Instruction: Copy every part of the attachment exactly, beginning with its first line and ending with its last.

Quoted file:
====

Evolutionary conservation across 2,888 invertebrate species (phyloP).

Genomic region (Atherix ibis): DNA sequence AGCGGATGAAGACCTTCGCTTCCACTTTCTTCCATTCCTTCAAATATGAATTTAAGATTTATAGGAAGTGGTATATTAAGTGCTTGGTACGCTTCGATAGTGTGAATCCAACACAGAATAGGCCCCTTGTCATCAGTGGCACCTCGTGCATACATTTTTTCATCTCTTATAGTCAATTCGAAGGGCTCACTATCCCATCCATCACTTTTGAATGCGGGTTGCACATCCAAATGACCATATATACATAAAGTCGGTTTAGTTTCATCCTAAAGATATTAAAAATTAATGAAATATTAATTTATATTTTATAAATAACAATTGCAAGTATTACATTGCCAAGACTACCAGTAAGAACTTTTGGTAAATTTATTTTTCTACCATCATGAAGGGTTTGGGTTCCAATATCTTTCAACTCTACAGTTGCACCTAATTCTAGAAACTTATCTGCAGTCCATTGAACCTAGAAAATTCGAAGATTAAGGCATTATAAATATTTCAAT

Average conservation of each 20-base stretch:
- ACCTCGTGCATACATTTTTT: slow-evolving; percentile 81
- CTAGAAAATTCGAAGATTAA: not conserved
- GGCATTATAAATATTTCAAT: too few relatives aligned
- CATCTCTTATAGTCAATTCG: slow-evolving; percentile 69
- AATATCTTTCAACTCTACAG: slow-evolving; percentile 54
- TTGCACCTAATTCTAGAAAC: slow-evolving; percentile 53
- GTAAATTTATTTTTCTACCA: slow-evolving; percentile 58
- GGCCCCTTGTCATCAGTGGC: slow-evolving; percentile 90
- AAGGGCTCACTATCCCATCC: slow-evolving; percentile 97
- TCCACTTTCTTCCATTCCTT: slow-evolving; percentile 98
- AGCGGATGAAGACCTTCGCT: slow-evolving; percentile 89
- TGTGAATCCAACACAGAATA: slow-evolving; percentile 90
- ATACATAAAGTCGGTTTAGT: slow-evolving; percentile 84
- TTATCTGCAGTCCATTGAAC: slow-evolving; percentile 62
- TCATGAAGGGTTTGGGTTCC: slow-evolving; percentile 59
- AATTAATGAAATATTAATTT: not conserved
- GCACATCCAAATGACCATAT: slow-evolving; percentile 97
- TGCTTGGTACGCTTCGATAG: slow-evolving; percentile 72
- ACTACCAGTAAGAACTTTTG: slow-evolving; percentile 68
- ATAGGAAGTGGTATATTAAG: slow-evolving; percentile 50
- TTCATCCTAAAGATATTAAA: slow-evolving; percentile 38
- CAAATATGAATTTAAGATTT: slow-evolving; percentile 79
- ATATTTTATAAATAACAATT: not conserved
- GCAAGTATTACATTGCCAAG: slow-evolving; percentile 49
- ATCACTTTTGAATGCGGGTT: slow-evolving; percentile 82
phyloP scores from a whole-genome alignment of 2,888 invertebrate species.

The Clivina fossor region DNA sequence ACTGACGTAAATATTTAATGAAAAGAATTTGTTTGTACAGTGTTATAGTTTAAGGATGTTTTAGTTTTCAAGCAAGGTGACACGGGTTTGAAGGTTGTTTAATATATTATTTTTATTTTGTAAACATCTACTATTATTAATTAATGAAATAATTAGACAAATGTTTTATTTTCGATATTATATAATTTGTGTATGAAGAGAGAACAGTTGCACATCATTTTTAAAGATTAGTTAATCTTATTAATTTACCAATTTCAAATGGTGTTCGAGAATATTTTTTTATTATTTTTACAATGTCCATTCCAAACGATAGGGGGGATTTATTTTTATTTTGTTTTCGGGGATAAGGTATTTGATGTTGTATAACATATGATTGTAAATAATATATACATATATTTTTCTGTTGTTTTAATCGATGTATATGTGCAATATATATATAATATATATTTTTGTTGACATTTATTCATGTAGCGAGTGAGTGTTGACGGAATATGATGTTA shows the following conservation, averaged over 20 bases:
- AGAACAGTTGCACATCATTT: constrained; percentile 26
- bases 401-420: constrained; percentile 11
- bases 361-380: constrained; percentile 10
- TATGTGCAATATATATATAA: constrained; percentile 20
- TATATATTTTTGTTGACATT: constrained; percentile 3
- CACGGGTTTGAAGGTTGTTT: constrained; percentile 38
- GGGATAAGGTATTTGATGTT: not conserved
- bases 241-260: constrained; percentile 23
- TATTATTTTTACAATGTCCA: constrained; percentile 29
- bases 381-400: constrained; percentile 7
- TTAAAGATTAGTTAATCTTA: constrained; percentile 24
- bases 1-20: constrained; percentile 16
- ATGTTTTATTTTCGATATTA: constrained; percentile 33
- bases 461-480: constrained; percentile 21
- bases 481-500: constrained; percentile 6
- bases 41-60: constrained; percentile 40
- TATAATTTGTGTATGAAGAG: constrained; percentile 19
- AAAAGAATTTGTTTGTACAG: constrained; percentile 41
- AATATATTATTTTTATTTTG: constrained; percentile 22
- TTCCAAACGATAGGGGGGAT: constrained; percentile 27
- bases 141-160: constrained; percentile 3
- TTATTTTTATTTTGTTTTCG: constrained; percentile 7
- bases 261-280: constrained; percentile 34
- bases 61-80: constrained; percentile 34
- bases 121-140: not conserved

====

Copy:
Evolutionary conservation across 2,888 invertebrate species (phyloP).

Genomic region (Atherix ibis): DNA sequence AGCGGATGAAGACCTTCGCTTCCACTTTCTTCCATTCCTTCAAATATGAATTTAAGATTTATAGGAAGTGGTATATTAAGTGCTTGGTACGCTTCGATAGTGTGAATCCAACACAGAATAGGCCCCTTGTCATCAGTGGCACCTCGTGCATACATTTTTTCATCTCTTATAGTCAATTCGAAGGGCTCACTATCCCATCCATCACTTTTGAATGCGGGTTGCACATCCAAATGACCATATATACATAAAGTCGGTTTAGTTTCATCCTAAAGATATTAAAAATTAATGAAATATTAATTTATATTTTATAAATAACAATTGCAAGTATTACATTGCCAAGACTACCAGTAAGAACTTTTGGTAAATTTATTTTTCTACCATCATGAAGGGTTTGGGTTCCAATATCTTTCAACTCTACAGTTGCACCTAATTCTAGAAACTTATCTGCAGTCCATTGAACCTAGAAAATTCGAAGATTAAGGCATTATAAATATTTCAAT

Average conservation of each 20-base stretch:
- ACCTCGTGCATACATTTTTT: slow-evolving; percentile 81
- CTAGAAAATTCGAAGATTAA: not conserved
- GGCATTATAAATATTTCAAT: too few relatives aligned
- CATCTCTTATAGTCAATTCG: slow-evolving; percentile 69
- AATATCTTTCAACTCTACAG: slow-evolving; percentile 54
- TTGCACCTAATTCTAGAAAC: slow-evolving; percentile 53
- GTAAATTTATTTTTCTACCA: slow-evolving; percentile 58
- GGCCCCTTGTCATCAGTGGC: slow-evolving; percentile 90
- AAGGGCTCACTATCCCATCC: slow-evolving; percentile 97
- TCCACTTTCTTCCATTCCTT: slow-evolving; percentile 98
- AGCGGATGAAGACCTTCGCT: slow-evolving; percentile 89
- TGTGAATCCAACACAGAATA: slow-evolving; percentile 90
- ATACATAAAGTCGGTTTAGT: slow-evolving; percentile 84
- TTATCTGCAGTCCATTGAAC: slow-evolving; percentile 62
- TCATGAAGGGTTTGGGTTCC: slow-evolving; percentile 59
- AATTAATGAAATATTAATTT: not conserved
- GCACATCCAAATGACCATAT: slow-evolving; percentile 97
- TGCTTGGTACGCTTCGATAG: slow-evolving; percentile 72
- ACTACCAGTAAGAACTTTTG: slow-evolving; percentile 68
- ATAGGAAGTGGTATATTAAG: slow-evolving; percentile 50
- TTCATCCTAAAGATATTAAA: slow-evolving; percentile 38
- CAAATATGAATTTAAGATTT: slow-evolving; percentile 79
- ATATTTTATAAATAACAATT: not conserved
- GCAAGTATTACATTGCCAAG: slow-evolving; percentile 49
- ATCACTTTTGAATGCGGGTT: slow-evolving; percentile 82
phyloP scores from a whole-genome alignment of 2,888 invertebrate species.

The Clivina fossor region DNA sequence ACTGACGTAAATATTTAATGAAAAGAATTTGTTTGTACAGTGTTATAGTTTAAGGATGTTTTAGTTTTCAAGCAAGGTGACACGGGTTTGAAGGTTGTTTAATATATTATTTTTATTTTGTAAACATCTACTATTATTAATTAATGAAATAATTAGACAAATGTTTTATTTTCGATATTATATAATTTGTGTATGAAGAGAGAACAGTTGCACATCATTTTTAAAGATTAGTTAATCTTATTAATTTACCAATTTCAAATGGTGTTCGAGAATATTTTTTTATTATTTTTACAATGTCCATTCCAAACGATAGGGGGGATTTATTTTTATTTTGTTTTCGGGGATAAGGTATTTGATGTTGTATAACATATGATTGTAAATAATATATACATATATTTTTCTGTTGTTTTAATCGATGTATATGTGCAATATATATATAATATATATTTTTGTTGACATTTATTCATGTAGCGAGTGAGTGTTGACGGAATATGATGTTA shows the following conservation, averaged over 20 bases:
- AGAACAGTTGCACATCATTT: constrained; percentile 26
- bases 401-420: constrained; percentile 11
- bases 361-380: constrained; percentile 10
- TATGTGCAATATATATATAA: constrained; percentile 20
- TATATATTTTTGTTGACATT: constrained; percentile 3
- CACGGGTTTGAAGGTTGTTT: constrained; percentile 38
- GGGATAAGGTATTTGATGTT: not conserved
- bases 241-260: constrained; percentile 23
- TATTATTTTTACAATGTCCA: constrained; percentile 29
- bases 381-400: constrained; percentile 7
- TTAAAGATTAGTTAATCTTA: constrained; percentile 24
- bases 1-20: constrained; percentile 16
- ATGTTTTATTTTCGATATTA: constrained; percentile 33
- bases 461-480: constrained; percentile 21
- bases 481-500: constrained; percentile 6
- bases 41-60: constrained; percentile 40
- TATAATTTGTGTATGAAGAG: constrained; percentile 19
- AAAAGAATTTGTTTGTACAG: constrained; percentile 41
- AATATATTATTTTTATTTTG: constrained; percentile 22
- TTCCAAACGATAGGGGGGAT: constrained; percentile 27
- bases 141-160: constrained; percentile 3
- TTATTTTTATTTTGTTTTCG: constrained; percentile 7
- bases 261-280: constrained; percentile 34
- bases 61-80: constrained; percentile 34
- bases 121-140: not conserved